Read also:When Aung San Suu Kyi confided in Match

Now there is and there will be mobilization. Aung San Suu Kyi is already supported by a large part of the Bamar majority population in Burma and internationally. Aung San Suu Kyi is not the only figure to have been arrested and the mobilization of the international community is already being done for all the human rights defenders in Burma who are now arrested. The mobilization will be for the principle and the idea of ​​democracy which, if it does not yet exist, remains the hope of a whole people. The mobilization will therefore be for the maintenance of the democratic process but the strength of the symbol Aung San Suu Kyi which was equivalent to Nelson Mandela in the past no longer exists.

The Buddhist monks had protested against his house arrest in 2007. Do you think that they can obtain his release and especially will they mobilize this time?

All Buddhist men in Burma are monks at least once in their life in Burma. It is in the ways and customs of the country. It is almost an obligation for every Buddhist Burmese man. There are approximately 500,000 monks in Burma and these monks are not the same from year to year. The majority soldiers have been, are or will be monks. Democrats and civilians are also monks before resuming their democratic struggle.

Aung San Suu Kyi is deeply Buddhist. She has always defended the Buddhist religion in Burma and there is a closeness between Aung San Suu Kyi’s party, the NLD and Buddhism. Aung San Suu Kyi’s party contains monks. Almost nothing opposes Aung San Suu Kyi to the monks. The only monks who clearly opposed Aung San Suu Kyi were monks like the infamous Wirathu who has never ceased to fuel an anti Rohingya or anti Aung San Suu Kyi narrative. So yes certainly some of the monks will mobilize for Aung San Suu Kyi and all the members of the government or defenders of human rights or freedom who have been arrested.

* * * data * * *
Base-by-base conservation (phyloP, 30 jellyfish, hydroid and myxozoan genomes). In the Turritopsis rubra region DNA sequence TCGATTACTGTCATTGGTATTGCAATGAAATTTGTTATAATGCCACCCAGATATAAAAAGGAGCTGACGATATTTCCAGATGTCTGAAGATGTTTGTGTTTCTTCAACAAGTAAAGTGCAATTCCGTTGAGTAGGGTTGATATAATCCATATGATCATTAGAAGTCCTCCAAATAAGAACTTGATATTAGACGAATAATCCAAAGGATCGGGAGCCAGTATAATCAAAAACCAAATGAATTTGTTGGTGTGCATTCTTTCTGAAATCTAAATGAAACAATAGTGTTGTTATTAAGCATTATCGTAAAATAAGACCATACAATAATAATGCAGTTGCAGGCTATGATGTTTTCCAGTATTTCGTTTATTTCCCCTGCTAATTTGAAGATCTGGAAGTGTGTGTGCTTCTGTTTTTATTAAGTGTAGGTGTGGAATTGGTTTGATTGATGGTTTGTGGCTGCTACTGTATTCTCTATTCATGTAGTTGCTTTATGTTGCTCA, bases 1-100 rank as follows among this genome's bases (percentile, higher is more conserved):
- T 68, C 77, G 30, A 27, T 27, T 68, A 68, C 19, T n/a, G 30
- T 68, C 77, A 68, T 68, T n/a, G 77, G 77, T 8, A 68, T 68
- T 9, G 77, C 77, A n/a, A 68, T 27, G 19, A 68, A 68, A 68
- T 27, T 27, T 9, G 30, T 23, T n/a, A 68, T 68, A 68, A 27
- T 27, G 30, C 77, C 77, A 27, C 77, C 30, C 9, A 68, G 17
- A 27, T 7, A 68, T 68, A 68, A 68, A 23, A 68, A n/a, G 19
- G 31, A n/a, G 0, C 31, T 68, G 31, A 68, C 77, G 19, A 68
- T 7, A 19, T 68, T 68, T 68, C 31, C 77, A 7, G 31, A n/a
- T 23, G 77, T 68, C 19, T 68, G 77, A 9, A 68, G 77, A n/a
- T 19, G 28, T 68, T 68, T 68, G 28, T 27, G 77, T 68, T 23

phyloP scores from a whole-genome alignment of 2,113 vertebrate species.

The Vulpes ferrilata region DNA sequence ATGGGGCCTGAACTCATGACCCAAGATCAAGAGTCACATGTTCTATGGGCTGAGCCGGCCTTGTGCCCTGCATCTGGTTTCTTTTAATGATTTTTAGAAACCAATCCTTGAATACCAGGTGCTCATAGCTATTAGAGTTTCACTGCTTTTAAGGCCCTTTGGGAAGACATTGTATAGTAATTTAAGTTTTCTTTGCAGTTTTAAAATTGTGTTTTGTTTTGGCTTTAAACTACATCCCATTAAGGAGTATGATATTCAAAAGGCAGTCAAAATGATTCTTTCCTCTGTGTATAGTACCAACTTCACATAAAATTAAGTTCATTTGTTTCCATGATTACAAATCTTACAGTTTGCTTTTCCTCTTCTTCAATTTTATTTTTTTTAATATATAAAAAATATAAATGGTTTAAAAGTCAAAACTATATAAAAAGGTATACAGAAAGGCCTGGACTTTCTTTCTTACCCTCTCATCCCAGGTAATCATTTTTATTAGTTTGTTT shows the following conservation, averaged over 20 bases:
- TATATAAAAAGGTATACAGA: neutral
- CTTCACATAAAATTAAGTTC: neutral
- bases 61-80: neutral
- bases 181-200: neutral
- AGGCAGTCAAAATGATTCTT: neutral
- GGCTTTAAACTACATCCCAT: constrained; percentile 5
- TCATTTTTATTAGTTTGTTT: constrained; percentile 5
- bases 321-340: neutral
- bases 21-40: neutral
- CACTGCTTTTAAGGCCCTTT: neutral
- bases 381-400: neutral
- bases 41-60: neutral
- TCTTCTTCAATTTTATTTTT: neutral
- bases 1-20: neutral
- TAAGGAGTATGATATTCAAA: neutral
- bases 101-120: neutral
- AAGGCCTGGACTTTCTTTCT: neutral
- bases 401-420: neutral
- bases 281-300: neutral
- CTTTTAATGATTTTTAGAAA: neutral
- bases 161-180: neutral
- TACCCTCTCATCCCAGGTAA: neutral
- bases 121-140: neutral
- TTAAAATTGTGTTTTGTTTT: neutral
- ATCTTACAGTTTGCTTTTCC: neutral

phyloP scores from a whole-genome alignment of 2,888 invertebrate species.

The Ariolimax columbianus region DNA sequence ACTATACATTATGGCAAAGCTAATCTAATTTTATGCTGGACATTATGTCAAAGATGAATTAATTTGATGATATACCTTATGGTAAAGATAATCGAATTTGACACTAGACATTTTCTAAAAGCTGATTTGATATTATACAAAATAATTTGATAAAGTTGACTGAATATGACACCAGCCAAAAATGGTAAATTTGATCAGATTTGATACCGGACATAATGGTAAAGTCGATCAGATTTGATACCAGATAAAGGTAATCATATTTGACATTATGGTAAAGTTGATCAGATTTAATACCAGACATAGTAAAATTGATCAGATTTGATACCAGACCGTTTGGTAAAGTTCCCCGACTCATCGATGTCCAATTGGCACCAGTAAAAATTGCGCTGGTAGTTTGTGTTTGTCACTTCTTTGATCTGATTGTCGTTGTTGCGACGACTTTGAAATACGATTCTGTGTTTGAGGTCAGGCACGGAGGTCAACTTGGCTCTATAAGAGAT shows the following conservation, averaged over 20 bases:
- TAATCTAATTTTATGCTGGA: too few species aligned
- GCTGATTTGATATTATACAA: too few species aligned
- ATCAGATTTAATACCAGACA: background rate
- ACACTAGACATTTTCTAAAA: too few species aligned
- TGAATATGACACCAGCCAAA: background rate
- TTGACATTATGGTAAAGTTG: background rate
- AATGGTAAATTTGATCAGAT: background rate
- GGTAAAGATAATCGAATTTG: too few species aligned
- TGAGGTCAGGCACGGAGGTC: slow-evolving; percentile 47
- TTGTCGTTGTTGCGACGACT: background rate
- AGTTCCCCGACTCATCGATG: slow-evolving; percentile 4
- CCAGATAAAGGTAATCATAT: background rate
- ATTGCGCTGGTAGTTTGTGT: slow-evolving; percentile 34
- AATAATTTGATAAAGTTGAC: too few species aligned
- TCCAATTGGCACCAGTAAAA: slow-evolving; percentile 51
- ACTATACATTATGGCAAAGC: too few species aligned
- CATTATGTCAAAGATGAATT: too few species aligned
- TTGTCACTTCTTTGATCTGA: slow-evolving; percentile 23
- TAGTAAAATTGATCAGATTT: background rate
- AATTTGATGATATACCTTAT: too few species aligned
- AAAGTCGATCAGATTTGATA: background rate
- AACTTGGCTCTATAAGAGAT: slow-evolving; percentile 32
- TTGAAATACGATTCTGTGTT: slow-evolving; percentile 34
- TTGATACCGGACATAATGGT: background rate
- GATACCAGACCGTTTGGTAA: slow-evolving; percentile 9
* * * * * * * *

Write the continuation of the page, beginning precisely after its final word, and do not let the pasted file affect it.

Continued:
Now there has also been a proximity of some monks and the military, especially following the demonstrations of 2007. The great council of Burmese monks, Sangha Maha Nayaka, was a showcase to better master the hundreds of thousands of monks in the country. Since 2007, the regime has tried to strengthen its control over the monastic community. First of all by direct oppression, as we saw in 2007. But also by a closer relationship with the religious hierarchy. The regime “courted the great monks”. The soldiers pay colossal sums for the maintenance of pagodas and monasteries. Courted by power, both by the NLD and the military, in the face of tensions over the elections, the Sangha Maha Nayaka called for discussions and negotiations. Other monks have both disassociated themselves from Aung San Suu Kyi and the soldiers in protest at the massacres on the Rohingya. So I think that monks will act but that we will not reach the mobilizations of 2007. And within the monastic community, there will be many differences.

Sophie Ansel is the author of “First they erased our name – a Rohingya speaks», Published by La Martinière (2018) co-written with Habiburahman.

Leave a Comment

This site uses Akismet to reduce spam. Learn how your comment data is processed.